Several volunteers worked hard Saturday morning to honor veterans at Mount Hope Cemetery.
Straightening the headstones of military veterans was the task at hand as eight community members and Rotary Club volunteers descended on the veterans section of the cemetery with shovels and prybars in hand.
One volunteer, Henry Benavidez, working with another volunteer, looked down a row of the white headstones set in concrete bases to determine if the one he and his partner had just finished adjusting lined up with the others.
“We’re bringing him back into formation with the rest of his partners,” Benavidez said.
The headstone had sunk about six inches into the ground. Benavidez explained how the headstone and its base were too heavy to lift up. Using shovels and a prybar, he worked with his partner to dig around the base of the headstone. It was rocked one way and sand was place under the opposite side and then rocked the other way to place sand under the other side. The process was repeated until the headstone’s base was level with the ground and lined up with the others in the row.
Dennis Tesky, retired from Gray’s West Stone Tributes and a Rotary Club member, directed the work that the club has been doing for the past four years.
“You’ll want to use a prybar,” Tesky said to Rotary Club Member Tom Montoya as Montoya was working to adjust a headstone.
Most of the headstones the volunteers were working on were tilted and needed to be straightened, but not raised like the one Benavidez dealt with.
To straighten the headstones, the first step was to use a shovel to cut and remove the sod from around the base of the headstone. Volunteers used pieces of wood to brace the prybar, which was used to raise the headstone to allow another volunteer to place and tamp sand beneath it.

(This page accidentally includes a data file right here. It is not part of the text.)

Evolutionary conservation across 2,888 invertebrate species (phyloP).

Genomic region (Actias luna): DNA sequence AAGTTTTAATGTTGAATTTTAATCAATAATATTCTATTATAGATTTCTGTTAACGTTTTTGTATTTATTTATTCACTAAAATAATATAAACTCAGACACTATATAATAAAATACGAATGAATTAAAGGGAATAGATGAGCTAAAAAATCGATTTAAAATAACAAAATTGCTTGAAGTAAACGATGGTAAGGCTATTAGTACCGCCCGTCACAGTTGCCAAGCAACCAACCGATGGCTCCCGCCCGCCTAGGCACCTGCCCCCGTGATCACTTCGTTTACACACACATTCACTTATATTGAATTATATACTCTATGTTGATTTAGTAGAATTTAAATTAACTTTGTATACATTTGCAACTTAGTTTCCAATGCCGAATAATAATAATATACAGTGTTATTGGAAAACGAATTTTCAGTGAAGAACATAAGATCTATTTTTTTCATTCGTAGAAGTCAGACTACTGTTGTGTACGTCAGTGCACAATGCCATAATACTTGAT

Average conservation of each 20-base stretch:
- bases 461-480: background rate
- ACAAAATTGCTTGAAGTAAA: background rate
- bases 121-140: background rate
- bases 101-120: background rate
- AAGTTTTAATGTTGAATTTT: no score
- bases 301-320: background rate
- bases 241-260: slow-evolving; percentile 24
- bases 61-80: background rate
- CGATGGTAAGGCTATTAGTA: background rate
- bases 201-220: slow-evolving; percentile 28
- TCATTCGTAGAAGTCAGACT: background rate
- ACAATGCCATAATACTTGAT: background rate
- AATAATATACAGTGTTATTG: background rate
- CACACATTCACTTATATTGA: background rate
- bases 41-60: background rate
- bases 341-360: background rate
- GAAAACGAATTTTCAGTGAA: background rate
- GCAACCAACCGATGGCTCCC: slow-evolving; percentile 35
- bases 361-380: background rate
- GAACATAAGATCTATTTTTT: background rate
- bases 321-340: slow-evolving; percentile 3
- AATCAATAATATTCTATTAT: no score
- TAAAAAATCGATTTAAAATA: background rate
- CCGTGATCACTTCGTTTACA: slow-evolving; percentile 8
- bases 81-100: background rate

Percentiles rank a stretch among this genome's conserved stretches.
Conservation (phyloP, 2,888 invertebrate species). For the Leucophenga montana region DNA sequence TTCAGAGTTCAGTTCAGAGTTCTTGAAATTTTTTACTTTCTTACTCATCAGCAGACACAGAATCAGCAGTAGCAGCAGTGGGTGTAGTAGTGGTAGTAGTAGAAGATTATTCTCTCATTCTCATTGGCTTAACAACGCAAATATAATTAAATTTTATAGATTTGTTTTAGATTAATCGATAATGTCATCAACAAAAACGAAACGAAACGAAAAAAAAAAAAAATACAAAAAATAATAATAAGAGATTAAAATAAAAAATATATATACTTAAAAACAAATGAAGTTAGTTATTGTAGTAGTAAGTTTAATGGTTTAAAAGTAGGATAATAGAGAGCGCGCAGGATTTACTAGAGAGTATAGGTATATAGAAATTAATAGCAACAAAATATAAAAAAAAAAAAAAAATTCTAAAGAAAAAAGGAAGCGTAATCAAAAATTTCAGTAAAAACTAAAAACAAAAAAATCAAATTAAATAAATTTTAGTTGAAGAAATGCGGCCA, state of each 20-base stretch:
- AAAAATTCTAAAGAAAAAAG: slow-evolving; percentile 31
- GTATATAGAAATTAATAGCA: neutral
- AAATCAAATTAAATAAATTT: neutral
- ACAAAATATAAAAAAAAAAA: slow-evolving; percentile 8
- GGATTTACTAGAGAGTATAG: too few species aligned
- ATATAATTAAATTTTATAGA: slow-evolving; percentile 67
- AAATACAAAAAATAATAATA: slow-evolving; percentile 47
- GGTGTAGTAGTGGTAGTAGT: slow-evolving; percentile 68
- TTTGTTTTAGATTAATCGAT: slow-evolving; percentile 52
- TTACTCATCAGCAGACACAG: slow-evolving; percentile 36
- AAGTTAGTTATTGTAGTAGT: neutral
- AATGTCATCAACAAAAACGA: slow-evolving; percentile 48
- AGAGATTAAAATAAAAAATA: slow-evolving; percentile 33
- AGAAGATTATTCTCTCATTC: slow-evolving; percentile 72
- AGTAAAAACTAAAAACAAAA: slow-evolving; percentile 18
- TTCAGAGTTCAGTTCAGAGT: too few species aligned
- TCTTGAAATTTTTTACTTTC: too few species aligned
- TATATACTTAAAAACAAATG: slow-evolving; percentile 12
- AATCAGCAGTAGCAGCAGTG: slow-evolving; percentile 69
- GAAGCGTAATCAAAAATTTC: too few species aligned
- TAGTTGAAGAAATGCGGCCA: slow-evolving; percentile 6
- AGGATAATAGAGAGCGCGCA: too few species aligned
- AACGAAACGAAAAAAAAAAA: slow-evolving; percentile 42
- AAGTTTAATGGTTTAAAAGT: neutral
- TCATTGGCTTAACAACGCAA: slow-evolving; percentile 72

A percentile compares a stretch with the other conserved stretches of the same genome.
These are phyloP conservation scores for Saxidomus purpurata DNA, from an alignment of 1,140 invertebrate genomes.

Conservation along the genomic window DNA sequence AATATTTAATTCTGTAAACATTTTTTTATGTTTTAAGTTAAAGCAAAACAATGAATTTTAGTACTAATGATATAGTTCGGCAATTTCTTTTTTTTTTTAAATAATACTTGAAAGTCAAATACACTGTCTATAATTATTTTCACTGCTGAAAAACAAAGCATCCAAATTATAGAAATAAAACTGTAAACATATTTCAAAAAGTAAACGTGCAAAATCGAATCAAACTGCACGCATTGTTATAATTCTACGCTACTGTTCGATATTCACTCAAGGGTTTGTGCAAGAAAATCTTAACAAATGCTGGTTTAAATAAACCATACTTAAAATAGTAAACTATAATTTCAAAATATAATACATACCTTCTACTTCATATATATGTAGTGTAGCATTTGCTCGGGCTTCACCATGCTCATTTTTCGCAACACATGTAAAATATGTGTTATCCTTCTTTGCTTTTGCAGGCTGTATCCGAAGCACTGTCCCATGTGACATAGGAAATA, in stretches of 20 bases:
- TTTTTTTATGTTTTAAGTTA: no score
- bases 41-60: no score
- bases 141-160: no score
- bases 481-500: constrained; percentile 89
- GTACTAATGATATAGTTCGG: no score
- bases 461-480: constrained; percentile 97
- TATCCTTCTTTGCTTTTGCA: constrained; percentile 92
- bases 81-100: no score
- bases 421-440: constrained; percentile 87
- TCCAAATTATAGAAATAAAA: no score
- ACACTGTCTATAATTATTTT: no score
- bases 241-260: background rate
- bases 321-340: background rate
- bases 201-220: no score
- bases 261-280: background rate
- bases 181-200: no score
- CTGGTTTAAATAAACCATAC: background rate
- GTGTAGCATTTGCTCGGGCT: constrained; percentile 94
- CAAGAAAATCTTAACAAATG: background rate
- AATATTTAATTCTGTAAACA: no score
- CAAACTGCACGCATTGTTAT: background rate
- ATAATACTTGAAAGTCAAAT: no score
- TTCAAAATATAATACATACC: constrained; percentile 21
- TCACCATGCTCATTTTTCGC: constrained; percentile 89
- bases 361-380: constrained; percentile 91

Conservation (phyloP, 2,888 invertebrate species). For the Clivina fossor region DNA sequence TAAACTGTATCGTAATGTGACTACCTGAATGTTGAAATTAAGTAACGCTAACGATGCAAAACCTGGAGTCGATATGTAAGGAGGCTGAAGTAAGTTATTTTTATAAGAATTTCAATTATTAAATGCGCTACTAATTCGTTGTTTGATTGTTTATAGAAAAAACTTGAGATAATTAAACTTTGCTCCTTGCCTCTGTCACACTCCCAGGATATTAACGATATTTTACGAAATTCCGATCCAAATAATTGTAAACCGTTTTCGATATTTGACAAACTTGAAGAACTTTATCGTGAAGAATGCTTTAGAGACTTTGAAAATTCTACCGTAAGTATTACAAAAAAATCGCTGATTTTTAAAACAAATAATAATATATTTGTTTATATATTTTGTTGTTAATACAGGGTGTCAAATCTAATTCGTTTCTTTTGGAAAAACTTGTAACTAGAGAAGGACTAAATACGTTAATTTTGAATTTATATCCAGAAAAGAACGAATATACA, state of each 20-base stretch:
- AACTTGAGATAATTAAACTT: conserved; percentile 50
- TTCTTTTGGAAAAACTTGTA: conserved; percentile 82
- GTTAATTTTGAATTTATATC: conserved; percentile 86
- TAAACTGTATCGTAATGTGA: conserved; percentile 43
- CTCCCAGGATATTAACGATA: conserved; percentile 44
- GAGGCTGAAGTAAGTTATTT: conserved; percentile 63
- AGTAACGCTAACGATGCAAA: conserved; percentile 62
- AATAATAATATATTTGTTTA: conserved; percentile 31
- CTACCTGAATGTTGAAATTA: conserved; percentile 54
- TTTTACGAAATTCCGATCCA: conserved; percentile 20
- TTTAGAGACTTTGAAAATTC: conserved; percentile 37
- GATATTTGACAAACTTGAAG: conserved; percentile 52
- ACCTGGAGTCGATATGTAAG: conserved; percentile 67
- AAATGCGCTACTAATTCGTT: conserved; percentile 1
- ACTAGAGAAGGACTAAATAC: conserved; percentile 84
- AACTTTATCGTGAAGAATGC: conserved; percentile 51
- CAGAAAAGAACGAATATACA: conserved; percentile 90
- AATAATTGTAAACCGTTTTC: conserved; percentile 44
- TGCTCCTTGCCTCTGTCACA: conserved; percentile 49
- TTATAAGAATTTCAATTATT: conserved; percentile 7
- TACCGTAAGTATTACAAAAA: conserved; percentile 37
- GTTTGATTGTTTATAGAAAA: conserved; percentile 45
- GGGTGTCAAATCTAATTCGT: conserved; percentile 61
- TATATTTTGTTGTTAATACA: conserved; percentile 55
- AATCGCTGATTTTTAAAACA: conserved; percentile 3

That helps to make it level. One of the volunteers looks down the row and indicates to the others when the stone is standing straight. Once the headstone is leveled, the sod is replaced. The process takes two or three people to accomplish.
Honoring veterans was the common answer when the volunteers were asked what motivated them to show up at the cemetery on a Saturday morning.
Montoya and his wife, Sandy, were also honoring their two children, both of whom are Army veterans.
“They were both in Afghanistan,” Tom Montoya said.
Gary Beard, a retired Army veteran who served in the Gulf War, was there to honor veterans. The emotion was evident in his voice as he spoke of six comrades he lost in the Gulf War.
“It’s just an honor to be out and do these types of things,” Beard said.
Tom Montoya said those who have given the ultimate sacrifice to their country deserve to be honored.
“It’s just a way to say thank you by doing a little bit of community service here as part of Rotary and being out here with the folks by doing a good deed,” Montoya said.
Beard was accompanied by his 9-year-old daughter, Sage. She helped the volunteers by distributing bottles of water. She also grabbed a shovel and helped place fill material under the headstone bases as Rotarian Dotty Miles and Sandy Montoya adjusted headstones.
See more in the June 19, 2017, issue of the Baker City Herald.